Dr. Morgan Leigh Cable

Dr. Morgan Cable is a Technologist in the Instrument Systems Implementation and Concepts Section at the NASA Jet Propulsion Laboratory in Pasadena, California.  She is also the Assistant Project Science Systems Engineer for the Cassini Mission, which has been exploring the Saturn system for over 10 years.

Morgan’s research focuses on organic and biomarker detection strategies, through both in situ and remote sensing techniques.  While earning her Ph.D. in Chemistry at the California Institute of Technology, she designed receptor sites for the detection of bacterial spores, the toughest form of life.  As a NASA Postdoctoral Fellow at JPL, Morgan developed novel protocols to analyze organics such as amines and fatty acids using small, portable microfluidic sensors.  She is currently working as a Collaborator on the Mapping Imaging Spectrometer for Europa (MISE), an instrument selected for NASA’s next mission to Jupiter’s icy moon Europa; this spectrometer will map Europa’s surface and search for organics, salts and minerals.

Dr. Cable’s research interests also include ‘weird’ life and prebiotic chemistry.  She has performed laboratory experiments to study the liquid hydrocarbon lakes of Titan, a moon of Saturn.  She and colleagues were the first to discover a co-crystal, the equivalent of a ‘hydrated mineral’, made exclusively of organics that may exist on Titan’s surface.  She has been involved in several studies led by the Keck Institute for Space Studies, the most recent of which was to explore what kinds of life could survive or even thrive in exotic solvents (other than liquid water).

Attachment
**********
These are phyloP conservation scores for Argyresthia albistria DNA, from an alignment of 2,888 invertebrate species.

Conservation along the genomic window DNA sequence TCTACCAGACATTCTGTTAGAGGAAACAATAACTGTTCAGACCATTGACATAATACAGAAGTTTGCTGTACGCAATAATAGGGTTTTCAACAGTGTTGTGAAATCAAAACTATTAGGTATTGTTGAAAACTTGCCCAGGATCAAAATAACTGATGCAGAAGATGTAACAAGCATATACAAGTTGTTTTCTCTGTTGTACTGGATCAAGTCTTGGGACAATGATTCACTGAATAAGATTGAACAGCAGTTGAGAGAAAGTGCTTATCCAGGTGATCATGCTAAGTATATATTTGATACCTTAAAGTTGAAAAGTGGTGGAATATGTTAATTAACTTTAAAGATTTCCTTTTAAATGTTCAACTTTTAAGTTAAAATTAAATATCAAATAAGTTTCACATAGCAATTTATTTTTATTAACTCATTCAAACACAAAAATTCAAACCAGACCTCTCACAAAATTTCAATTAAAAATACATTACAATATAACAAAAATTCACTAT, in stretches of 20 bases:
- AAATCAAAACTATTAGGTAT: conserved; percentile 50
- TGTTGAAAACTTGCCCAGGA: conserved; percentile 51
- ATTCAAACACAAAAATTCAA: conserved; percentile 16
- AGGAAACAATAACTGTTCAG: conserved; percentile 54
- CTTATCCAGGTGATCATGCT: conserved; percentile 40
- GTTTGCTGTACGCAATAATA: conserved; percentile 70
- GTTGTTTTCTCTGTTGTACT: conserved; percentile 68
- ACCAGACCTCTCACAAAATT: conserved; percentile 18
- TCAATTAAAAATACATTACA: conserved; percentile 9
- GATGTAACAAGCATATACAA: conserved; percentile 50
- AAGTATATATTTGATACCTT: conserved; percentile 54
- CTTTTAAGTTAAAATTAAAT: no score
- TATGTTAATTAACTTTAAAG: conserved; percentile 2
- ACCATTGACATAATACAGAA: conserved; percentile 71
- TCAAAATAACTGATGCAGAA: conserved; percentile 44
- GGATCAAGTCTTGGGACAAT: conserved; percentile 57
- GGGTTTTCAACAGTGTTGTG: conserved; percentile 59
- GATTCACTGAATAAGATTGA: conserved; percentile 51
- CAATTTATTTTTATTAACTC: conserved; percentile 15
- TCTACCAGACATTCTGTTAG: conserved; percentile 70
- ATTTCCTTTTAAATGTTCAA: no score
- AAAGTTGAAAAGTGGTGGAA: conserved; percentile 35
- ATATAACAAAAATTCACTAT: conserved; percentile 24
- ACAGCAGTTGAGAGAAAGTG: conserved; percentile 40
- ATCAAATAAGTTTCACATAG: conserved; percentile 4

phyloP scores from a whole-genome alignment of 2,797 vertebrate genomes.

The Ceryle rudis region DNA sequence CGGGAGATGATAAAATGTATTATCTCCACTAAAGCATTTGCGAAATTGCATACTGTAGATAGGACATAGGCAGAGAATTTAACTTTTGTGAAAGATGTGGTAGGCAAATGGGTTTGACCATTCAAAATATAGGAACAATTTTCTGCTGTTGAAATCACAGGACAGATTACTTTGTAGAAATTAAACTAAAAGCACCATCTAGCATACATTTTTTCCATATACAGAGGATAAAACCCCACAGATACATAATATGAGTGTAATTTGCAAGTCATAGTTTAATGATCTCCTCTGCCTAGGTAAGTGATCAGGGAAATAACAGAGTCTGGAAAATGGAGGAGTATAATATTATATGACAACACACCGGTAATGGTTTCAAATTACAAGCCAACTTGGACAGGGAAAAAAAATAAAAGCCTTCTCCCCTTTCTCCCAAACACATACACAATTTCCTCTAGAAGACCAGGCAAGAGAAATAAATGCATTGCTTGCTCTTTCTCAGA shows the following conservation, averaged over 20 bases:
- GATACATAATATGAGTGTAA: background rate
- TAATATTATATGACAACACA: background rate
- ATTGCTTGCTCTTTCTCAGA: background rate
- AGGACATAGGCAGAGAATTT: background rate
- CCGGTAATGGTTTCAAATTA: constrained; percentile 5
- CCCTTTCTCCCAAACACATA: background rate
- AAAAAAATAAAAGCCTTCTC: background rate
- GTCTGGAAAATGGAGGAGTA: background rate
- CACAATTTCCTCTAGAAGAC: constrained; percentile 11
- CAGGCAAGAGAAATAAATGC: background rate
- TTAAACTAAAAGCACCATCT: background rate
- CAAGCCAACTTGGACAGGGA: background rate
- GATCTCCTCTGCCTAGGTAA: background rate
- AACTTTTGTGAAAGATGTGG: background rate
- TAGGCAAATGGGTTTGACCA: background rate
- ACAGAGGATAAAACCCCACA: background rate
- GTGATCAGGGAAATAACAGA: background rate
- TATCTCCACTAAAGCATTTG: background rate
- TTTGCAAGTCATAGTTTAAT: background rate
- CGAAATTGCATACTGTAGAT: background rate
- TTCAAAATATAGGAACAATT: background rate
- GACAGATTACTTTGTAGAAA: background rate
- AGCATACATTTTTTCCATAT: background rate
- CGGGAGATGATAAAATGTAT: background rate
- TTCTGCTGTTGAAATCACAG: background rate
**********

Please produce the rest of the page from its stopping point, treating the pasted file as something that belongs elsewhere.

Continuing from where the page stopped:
In addition to biomarker sensor design and the search for ‘weird’ life, Morgan has also explored several extreme environments on Earth that serve as analogs for other places in the solar system, such as Mars.  She was involved in research expeditions to the driest desert in the world, the Atacama Desert in Chile, and to the summit of Mt. Kilimanjaro in Tanzania.  Morgan has also co-led a team of young researchers on multiple expeditions to Iceland to study how life colonizes a fresh lava field.  The goal of this work is to inform future Mars sample return missions in terms of sample selection, preservation and analysis.


Education: 
  • Ph.D. Inorganic Chemistry, California Institute of Technology, 2010
  • B.A. Chemistry (minors in Physics and Mathematics), Wilkes Honors College of Florida Atlantic University, 2005

Research Interests: 
  • Planetary science
  • Remote sensing
  • In situ sensor design
  • Lab-on-a-chip technologies
  • Lanthanide photochemistry
  • Inorganic chemistry

Professional Experience: 
  • Cassini Assistant Project Science Systems Engineer (2015-present). Supports the Project Scientist on tasks dealing with science oversight, science trades and science issues for the Cassini Mission.
  • Collaborator on the Mapping Imaging Spectrometer for Europa (MISE) instrument (2015-present). Developing instrument documents and requirements, and supporting calibration activities.
  • Research Scientist in the Cryogenic Chemistry Laboratory (2013-present). Designing and performing various laboratory experiments using custom cryostats to understand chemical and physical processes on Titan’s surface.
  • Task Manager, Instrument Concepts for Europa Exploration (ICEE) project (2013-2014). Retired radiation and planetary protection risk for an imaging spectrometer, the Europa Short Wavelength Infrared Spectrometer (ESWIRS). All tasks were completed within the 1 year timeframe. This work was leveraged to win an instrument proposal, the Mapping Imaging Spectrometer for Europa (MISE), which was selected for the Europa Mission payload in 2015.
  • Team Lead of multiple research expeditions to Iceland (2012-present). Sampling young and old lava fields as analog environments for Mars.
  • Program Manager, Flyby of Io with Repeat Encounters (FIRE) Mission Study, through the NASA Planetary Science Summer School (2012).